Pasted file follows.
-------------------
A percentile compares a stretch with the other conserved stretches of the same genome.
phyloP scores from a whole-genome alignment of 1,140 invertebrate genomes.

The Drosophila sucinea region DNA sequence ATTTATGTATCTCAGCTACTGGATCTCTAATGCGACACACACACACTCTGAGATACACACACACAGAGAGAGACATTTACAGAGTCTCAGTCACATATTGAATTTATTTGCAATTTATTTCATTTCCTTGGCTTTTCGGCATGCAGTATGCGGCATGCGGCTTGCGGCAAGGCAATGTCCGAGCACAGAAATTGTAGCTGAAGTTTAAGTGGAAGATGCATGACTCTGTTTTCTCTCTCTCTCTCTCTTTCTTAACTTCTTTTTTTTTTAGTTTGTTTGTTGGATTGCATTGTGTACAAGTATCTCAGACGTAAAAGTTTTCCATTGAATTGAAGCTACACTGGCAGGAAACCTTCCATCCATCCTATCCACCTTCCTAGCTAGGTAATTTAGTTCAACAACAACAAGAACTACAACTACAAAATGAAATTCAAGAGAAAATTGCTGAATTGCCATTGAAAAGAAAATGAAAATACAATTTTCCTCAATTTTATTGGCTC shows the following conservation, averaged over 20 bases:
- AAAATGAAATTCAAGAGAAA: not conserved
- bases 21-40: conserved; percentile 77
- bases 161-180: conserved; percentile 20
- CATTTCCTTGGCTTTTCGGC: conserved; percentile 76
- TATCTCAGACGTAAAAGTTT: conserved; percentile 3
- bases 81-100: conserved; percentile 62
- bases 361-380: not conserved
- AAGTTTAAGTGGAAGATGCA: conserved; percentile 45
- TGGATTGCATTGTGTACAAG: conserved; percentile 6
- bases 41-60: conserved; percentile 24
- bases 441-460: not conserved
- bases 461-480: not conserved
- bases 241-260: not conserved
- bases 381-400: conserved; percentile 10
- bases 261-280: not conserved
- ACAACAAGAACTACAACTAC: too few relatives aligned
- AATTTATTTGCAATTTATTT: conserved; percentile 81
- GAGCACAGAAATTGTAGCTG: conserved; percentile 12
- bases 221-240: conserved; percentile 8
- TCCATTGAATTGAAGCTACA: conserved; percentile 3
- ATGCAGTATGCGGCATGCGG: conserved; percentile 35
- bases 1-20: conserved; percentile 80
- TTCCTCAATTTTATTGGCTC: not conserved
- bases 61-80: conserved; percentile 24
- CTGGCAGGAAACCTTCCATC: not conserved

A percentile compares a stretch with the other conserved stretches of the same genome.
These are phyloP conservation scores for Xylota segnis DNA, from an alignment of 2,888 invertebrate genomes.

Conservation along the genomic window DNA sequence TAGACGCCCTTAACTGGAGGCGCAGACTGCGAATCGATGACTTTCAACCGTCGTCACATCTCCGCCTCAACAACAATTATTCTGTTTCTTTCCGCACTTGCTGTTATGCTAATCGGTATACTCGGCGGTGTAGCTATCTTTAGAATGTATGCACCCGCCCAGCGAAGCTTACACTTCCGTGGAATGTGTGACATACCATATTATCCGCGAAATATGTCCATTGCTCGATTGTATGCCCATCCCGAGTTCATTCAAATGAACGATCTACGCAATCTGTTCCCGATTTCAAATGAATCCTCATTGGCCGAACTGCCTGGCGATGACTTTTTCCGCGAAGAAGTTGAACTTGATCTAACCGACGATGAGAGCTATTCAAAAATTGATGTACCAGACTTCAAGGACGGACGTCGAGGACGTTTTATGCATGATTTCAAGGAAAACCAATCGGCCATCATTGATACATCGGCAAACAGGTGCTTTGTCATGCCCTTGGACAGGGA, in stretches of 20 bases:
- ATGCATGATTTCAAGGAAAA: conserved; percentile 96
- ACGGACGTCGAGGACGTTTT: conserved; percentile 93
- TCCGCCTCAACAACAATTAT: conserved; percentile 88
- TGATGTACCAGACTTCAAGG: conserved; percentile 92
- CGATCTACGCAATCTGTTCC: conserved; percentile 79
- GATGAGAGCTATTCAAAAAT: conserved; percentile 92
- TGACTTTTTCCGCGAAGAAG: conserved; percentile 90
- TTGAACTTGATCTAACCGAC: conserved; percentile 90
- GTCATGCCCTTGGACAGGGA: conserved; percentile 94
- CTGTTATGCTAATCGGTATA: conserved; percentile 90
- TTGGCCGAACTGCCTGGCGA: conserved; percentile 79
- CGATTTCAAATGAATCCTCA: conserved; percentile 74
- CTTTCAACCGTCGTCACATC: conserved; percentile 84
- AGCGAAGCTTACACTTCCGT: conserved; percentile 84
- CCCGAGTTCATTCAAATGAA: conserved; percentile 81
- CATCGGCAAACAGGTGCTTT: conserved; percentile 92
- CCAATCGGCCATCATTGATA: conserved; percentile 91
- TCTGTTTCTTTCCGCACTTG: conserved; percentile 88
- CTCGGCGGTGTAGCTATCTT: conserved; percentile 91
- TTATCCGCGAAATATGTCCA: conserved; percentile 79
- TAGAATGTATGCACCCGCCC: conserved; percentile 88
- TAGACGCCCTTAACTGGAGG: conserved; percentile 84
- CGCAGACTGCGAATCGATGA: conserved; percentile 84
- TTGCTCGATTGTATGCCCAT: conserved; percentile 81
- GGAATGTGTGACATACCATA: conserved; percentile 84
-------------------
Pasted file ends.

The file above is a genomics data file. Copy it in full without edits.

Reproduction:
A percentile compares a stretch with the other conserved stretches of the same genome.
phyloP scores from a whole-genome alignment of 1,140 invertebrate genomes.

The Drosophila sucinea region DNA sequence ATTTATGTATCTCAGCTACTGGATCTCTAATGCGACACACACACACTCTGAGATACACACACACAGAGAGAGACATTTACAGAGTCTCAGTCACATATTGAATTTATTTGCAATTTATTTCATTTCCTTGGCTTTTCGGCATGCAGTATGCGGCATGCGGCTTGCGGCAAGGCAATGTCCGAGCACAGAAATTGTAGCTGAAGTTTAAGTGGAAGATGCATGACTCTGTTTTCTCTCTCTCTCTCTCTTTCTTAACTTCTTTTTTTTTTAGTTTGTTTGTTGGATTGCATTGTGTACAAGTATCTCAGACGTAAAAGTTTTCCATTGAATTGAAGCTACACTGGCAGGAAACCTTCCATCCATCCTATCCACCTTCCTAGCTAGGTAATTTAGTTCAACAACAACAAGAACTACAACTACAAAATGAAATTCAAGAGAAAATTGCTGAATTGCCATTGAAAAGAAAATGAAAATACAATTTTCCTCAATTTTATTGGCTC shows the following conservation, averaged over 20 bases:
- AAAATGAAATTCAAGAGAAA: not conserved
- bases 21-40: conserved; percentile 77
- bases 161-180: conserved; percentile 20
- CATTTCCTTGGCTTTTCGGC: conserved; percentile 76
- TATCTCAGACGTAAAAGTTT: conserved; percentile 3
- bases 81-100: conserved; percentile 62
- bases 361-380: not conserved
- AAGTTTAAGTGGAAGATGCA: conserved; percentile 45
- TGGATTGCATTGTGTACAAG: conserved; percentile 6
- bases 41-60: conserved; percentile 24
- bases 441-460: not conserved
- bases 461-480: not conserved
- bases 241-260: not conserved
- bases 381-400: conserved; percentile 10
- bases 261-280: not conserved
- ACAACAAGAACTACAACTAC: too few relatives aligned
- AATTTATTTGCAATTTATTT: conserved; percentile 81
- GAGCACAGAAATTGTAGCTG: conserved; percentile 12
- bases 221-240: conserved; percentile 8
- TCCATTGAATTGAAGCTACA: conserved; percentile 3
- ATGCAGTATGCGGCATGCGG: conserved; percentile 35
- bases 1-20: conserved; percentile 80
- TTCCTCAATTTTATTGGCTC: not conserved
- bases 61-80: conserved; percentile 24
- CTGGCAGGAAACCTTCCATC: not conserved

A percentile compares a stretch with the other conserved stretches of the same genome.
These are phyloP conservation scores for Xylota segnis DNA, from an alignment of 2,888 invertebrate genomes.

Conservation along the genomic window DNA sequence TAGACGCCCTTAACTGGAGGCGCAGACTGCGAATCGATGACTTTCAACCGTCGTCACATCTCCGCCTCAACAACAATTATTCTGTTTCTTTCCGCACTTGCTGTTATGCTAATCGGTATACTCGGCGGTGTAGCTATCTTTAGAATGTATGCACCCGCCCAGCGAAGCTTACACTTCCGTGGAATGTGTGACATACCATATTATCCGCGAAATATGTCCATTGCTCGATTGTATGCCCATCCCGAGTTCATTCAAATGAACGATCTACGCAATCTGTTCCCGATTTCAAATGAATCCTCATTGGCCGAACTGCCTGGCGATGACTTTTTCCGCGAAGAAGTTGAACTTGATCTAACCGACGATGAGAGCTATTCAAAAATTGATGTACCAGACTTCAAGGACGGACGTCGAGGACGTTTTATGCATGATTTCAAGGAAAACCAATCGGCCATCATTGATACATCGGCAAACAGGTGCTTTGTCATGCCCTTGGACAGGGA, in stretches of 20 bases:
- ATGCATGATTTCAAGGAAAA: conserved; percentile 96
- ACGGACGTCGAGGACGTTTT: conserved; percentile 93
- TCCGCCTCAACAACAATTAT: conserved; percentile 88
- TGATGTACCAGACTTCAAGG: conserved; percentile 92
- CGATCTACGCAATCTGTTCC: conserved; percentile 79
- GATGAGAGCTATTCAAAAAT: conserved; percentile 92
- TGACTTTTTCCGCGAAGAAG: conserved; percentile 90
- TTGAACTTGATCTAACCGAC: conserved; percentile 90
- GTCATGCCCTTGGACAGGGA: conserved; percentile 94
- CTGTTATGCTAATCGGTATA: conserved; percentile 90
- TTGGCCGAACTGCCTGGCGA: conserved; percentile 79
- CGATTTCAAATGAATCCTCA: conserved; percentile 74
- CTTTCAACCGTCGTCACATC: conserved; percentile 84
- AGCGAAGCTTACACTTCCGT: conserved; percentile 84
- CCCGAGTTCATTCAAATGAA: conserved; percentile 81
- CATCGGCAAACAGGTGCTTT: conserved; percentile 92
- CCAATCGGCCATCATTGATA: conserved; percentile 91
- TCTGTTTCTTTCCGCACTTG: conserved; percentile 88
- CTCGGCGGTGTAGCTATCTT: conserved; percentile 91
- TTATCCGCGAAATATGTCCA: conserved; percentile 79
- TAGAATGTATGCACCCGCCC: conserved; percentile 88
- TAGACGCCCTTAACTGGAGG: conserved; percentile 84
- CGCAGACTGCGAATCGATGA: conserved; percentile 84
- TTGCTCGATTGTATGCCCAT: conserved; percentile 81
- GGAATGTGTGACATACCATA: conserved; percentile 84